Lot 30
  • 30

Edgar Degas

800,000 - 1,200,000 GBP
1,805,000 GBP
bidding is closed


  • Edgar Degas
  • Danseuse au tambourin
  • signed Degas (upper right)
  • oil on paper laid down on panel
  • 31.8 by 40cm.
  • 12 1/2 by 15 3/4 in.


Arthur Meyer, Paris

Galerie Durand-Ruel, Paris (acquired from the above on 10th December 1888)

Charles Haviland, Paris (acquired from the on 28th July 1891)

Galerie Durand-Ruel, Paris (acquired from the above on 22nd September 1917)

Durand-Ruel Galleries, New York (transferred from the above in 1917)

Galerie Durand-Ruel, Paris (transferred from the above in 1930)

Georges Lévy, Paris (acquired from the above on 22nd October 1930)

Christian-Otto Zieseniss, Paris & New York (acquired from the above in April 1936)

Christian & Otto Zieseniss, Paris (by descent from the above)

Sam Bloch, New York

Sale: Sotheby’s, New York, 15th May 1984, lot 34

Purchased at the above sale by the present owner


New York, World’s Fair, French Pavilion, Five Centuries of History Mirrored in Five Centuries of French Art, 1939, no. 370

New York, Wildenstein & Co., Ltd., Edgar Degas, 1949, no. 65


L’Illustration, vol. 97, no. 5023, June 1939, illustrated in colour

Paul-André Lemoisne, Degas et son œuvre, Paris, 1946, vol. III, no. 723, illustrated p. 411

Lillian Browse, Degas Dancers, London, 1949, illustrated fig. 179 (titled Dans les coulisses. Danseuse au tambourin)

Franco Russoli & Fiorella Minervino, L’Opera completa di Degas, Milan, 1970, no. 795, illustrated p. 122

Catalogue Note

During the early 1880s Degas repeatedly drew upon the ballet as his major source of inspiration. Danseuse au tambourin, painted in 1883, depicts dancers on stage at the Opéra and reflects a transformation that Degas's art underwent around this time. Moving away from the linear style of his early career, he adopted a freer, more spontaneous brushwork that emphasised vibrant colour effects in a style that would culminate in his late pastels. The dancer holding the tambourine and the performer to her right are rendered with the attention to detail that characterises his early works, while the background shows a looser treatment. Anchored by his peerless draughtsmanship, and informed by the artist’s exceptional visual memory, the composition provides an unconventional view of the stage. Degas frequently composed his depictions of the stage from the viewpoint of a priviledged attendant, such as from behind the orchestra pit (fig. 1), from an elevated position (fig. 2) or from the wings (fig. 3).

The long hours Degas spent attending both the main performances and rehearsals of the ballet enabled him to compose images that celebrated the essential beauty of the performer’s poses. Through the privileges of his class Degas had unfettered access to the backstage of the Opera where he and his friends the Vicomte Lepic, Albert Boulanger-Cavé and Ludovic Halévy consorted with the dancers. Degas also sought permission to attend the dance classes at the rue Le Peletier given by Jules Perrot, where he could observe the performers in a variety of emotional and physical states. Richard Kendall suggests: ‘As in his other studies of the working women of Paris, from laundresses to prostitutes, Degas was evidently committed to making art for his fellow citizens out of the raw material that nourished their luxury and pleasure. At the Opéra, this necessarily involved what Eunice Lipton has called the “demystification of the dance”, a matter-of-fact engagement with long hours in class and rehearsal room, where youthful physiques were tuned for their fleeting roles in the footlights’ (Richard Kendall in Degas and the Dance (exhibition catalogue), The Detroit Museum of Arts, Detroit, 2002, p. 137).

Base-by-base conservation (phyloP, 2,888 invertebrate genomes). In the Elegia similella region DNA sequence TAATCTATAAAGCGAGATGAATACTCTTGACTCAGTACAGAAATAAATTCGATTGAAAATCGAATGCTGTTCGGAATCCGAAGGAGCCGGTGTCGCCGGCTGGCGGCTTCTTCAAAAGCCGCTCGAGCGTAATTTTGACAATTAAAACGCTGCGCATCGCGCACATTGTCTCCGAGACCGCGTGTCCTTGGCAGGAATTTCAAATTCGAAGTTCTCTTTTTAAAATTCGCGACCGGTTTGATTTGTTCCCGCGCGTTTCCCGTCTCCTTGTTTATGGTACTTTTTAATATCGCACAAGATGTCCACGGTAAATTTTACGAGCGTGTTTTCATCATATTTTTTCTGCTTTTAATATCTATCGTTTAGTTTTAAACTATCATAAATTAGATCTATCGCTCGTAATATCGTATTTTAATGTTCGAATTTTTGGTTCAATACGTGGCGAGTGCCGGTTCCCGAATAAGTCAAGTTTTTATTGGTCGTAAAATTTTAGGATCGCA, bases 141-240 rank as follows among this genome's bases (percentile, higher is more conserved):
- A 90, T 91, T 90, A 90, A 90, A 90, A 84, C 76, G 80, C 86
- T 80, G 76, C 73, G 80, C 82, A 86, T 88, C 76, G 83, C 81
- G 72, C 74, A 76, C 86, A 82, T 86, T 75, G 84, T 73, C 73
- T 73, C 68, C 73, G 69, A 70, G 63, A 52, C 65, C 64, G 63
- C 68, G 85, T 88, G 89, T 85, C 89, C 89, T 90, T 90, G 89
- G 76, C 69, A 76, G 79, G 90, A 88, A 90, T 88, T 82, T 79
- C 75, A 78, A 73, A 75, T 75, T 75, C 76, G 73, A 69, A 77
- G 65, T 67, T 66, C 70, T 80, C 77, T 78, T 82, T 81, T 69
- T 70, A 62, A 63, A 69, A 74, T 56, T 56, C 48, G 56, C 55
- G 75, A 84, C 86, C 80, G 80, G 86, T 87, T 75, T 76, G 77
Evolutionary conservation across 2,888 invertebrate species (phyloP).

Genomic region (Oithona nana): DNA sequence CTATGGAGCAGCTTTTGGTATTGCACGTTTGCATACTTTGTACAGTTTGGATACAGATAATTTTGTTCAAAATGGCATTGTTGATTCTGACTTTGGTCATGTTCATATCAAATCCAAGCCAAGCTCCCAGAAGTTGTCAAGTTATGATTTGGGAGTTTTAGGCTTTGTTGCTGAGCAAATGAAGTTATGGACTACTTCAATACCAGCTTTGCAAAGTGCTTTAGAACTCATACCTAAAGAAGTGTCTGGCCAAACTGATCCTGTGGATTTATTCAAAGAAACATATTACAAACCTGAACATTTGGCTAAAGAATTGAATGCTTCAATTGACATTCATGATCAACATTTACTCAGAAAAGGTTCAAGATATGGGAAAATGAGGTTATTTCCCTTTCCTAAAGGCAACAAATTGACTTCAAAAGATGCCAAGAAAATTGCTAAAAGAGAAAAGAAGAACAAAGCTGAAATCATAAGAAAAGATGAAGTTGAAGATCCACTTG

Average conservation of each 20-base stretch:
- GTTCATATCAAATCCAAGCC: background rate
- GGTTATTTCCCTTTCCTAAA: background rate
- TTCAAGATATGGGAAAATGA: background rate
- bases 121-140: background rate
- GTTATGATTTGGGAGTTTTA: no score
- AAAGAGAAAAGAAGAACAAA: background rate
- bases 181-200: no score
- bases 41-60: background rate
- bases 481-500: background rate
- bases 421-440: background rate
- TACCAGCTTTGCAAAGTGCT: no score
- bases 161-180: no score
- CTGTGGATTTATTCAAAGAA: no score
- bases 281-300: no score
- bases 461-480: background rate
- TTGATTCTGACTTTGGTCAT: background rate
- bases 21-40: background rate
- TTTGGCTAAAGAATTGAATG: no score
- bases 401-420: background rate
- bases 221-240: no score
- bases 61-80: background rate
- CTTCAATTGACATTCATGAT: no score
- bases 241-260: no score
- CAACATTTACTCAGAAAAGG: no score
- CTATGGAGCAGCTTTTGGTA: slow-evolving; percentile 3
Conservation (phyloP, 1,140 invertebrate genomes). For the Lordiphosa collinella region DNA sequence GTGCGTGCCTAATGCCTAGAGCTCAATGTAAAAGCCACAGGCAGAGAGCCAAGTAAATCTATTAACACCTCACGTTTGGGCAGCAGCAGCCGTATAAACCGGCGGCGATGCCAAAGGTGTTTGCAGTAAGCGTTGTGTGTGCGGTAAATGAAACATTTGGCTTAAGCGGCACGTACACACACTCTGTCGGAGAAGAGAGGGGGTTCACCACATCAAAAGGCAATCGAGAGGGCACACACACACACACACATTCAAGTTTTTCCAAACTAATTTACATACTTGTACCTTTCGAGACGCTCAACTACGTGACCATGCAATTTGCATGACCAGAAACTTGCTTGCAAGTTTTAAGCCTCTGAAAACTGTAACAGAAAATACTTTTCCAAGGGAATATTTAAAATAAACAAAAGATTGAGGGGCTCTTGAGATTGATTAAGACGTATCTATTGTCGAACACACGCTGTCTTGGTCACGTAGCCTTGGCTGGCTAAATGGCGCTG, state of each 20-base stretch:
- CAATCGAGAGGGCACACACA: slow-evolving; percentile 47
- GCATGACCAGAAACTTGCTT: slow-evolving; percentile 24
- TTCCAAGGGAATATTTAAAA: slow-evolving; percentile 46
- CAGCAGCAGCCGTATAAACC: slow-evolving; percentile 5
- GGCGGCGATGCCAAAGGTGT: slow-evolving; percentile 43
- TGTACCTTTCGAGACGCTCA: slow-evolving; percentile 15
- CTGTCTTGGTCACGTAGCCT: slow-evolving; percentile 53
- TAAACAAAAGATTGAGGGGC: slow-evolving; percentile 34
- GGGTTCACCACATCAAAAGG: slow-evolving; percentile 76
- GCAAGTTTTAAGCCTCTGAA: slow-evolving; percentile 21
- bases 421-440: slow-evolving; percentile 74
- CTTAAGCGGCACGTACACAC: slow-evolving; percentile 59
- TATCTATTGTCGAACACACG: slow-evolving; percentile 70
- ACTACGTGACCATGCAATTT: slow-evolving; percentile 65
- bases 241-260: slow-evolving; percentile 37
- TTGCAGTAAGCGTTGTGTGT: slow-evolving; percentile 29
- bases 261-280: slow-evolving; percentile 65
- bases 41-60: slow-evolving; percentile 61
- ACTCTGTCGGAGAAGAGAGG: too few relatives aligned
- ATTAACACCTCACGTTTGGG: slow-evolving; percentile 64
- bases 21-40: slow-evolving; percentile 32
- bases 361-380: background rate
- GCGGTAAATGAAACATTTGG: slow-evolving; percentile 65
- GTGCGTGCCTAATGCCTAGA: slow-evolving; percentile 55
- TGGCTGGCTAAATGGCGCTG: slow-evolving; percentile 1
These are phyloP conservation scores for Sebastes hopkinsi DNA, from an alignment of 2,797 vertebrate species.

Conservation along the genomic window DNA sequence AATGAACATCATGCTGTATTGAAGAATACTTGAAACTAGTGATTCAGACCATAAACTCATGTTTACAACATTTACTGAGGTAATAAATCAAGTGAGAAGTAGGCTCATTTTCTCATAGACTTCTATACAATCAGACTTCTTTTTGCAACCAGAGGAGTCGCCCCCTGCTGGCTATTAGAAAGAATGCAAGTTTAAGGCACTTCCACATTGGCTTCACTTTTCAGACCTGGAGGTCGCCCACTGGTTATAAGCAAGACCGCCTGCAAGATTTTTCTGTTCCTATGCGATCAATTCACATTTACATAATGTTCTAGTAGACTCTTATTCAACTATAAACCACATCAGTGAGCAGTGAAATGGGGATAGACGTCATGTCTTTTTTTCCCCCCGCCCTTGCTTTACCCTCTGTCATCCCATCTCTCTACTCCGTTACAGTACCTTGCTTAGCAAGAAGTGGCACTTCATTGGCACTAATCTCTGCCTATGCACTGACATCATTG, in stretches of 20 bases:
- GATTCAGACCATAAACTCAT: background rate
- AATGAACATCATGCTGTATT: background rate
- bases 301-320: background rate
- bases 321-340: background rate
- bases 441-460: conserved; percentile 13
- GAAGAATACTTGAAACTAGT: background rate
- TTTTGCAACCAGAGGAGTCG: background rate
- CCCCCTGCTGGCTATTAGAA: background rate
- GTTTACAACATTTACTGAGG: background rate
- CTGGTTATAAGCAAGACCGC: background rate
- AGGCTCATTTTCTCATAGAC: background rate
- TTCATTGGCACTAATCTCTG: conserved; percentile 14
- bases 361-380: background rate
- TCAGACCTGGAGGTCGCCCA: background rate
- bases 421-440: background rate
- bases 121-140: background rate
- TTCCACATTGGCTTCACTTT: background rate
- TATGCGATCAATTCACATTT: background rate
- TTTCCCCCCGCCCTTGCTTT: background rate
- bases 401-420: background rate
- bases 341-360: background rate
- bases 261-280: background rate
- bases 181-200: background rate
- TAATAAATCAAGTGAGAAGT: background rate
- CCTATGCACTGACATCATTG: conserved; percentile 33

The ballet dancer’s distinctive poise is so rarely replicated as faithfully or with such understanding as in Degas’ compositions. Praising Degas’ dancers Lilian Browse wrote: ‘Perhaps it is only a professional who can fully appreciate the depth of Degas’ understanding of the fundamental characteristics which mark the classical ballet dancer. There is a particular air, a way of carriage, a certain kind of seriousness which stamps her all over and makes her recognisable even in out-door clothes. It is precisely this that he has realised, whereas other painters of the ballet, like Carrier-Belleuse, Henri Meyer, Paul Destez and Renouard, apart from artistic considerations, have hopelessly failed […] Degas’ trained observation has seized upon all these intimacies, nothing has remained unnoticed, and that is why his pictures are as true in fact as they are in spirit to the art he has chosen to depict’ (L. Browse, op. cit., London, 1949, pp. 59-60). While the majority of the artist’s paintings and pastels concerned with the subject of the ballet focus upon ballerinas at rest or hovering about in anticipation of the performance, Danseuse au tambourin is an important example of his work that is devoted to the main event. The precise balletic subject of Danseuse au tambourin is unknown but the distinctive costume; set design and use of the tambourine suggest that, like many of these works, Degas had a particular performance in mind when he determined these distinctive compositional elements.

The first owner of the present work was Charles Haviland. Haviland was the owner of a prestigious porcelain factory in Auteuil and an avid collector of Degas' work. The factory employed Degas' friend Félix Braquemond to design decorative plates and tiles, and in the late 1870s Degas himself went to Haviland's workshops to produce some painted tiles and a lithograph. Subsequently Danseuse au tambourin was acquired by the German-American stockbroker Christian-Otto Zieseniss, who gathered a highly important collection of Impressionist art, including works by Monet, Renoir, Pissarro and Sisley many of which he exhibited at the 1939 New York World’s Fair.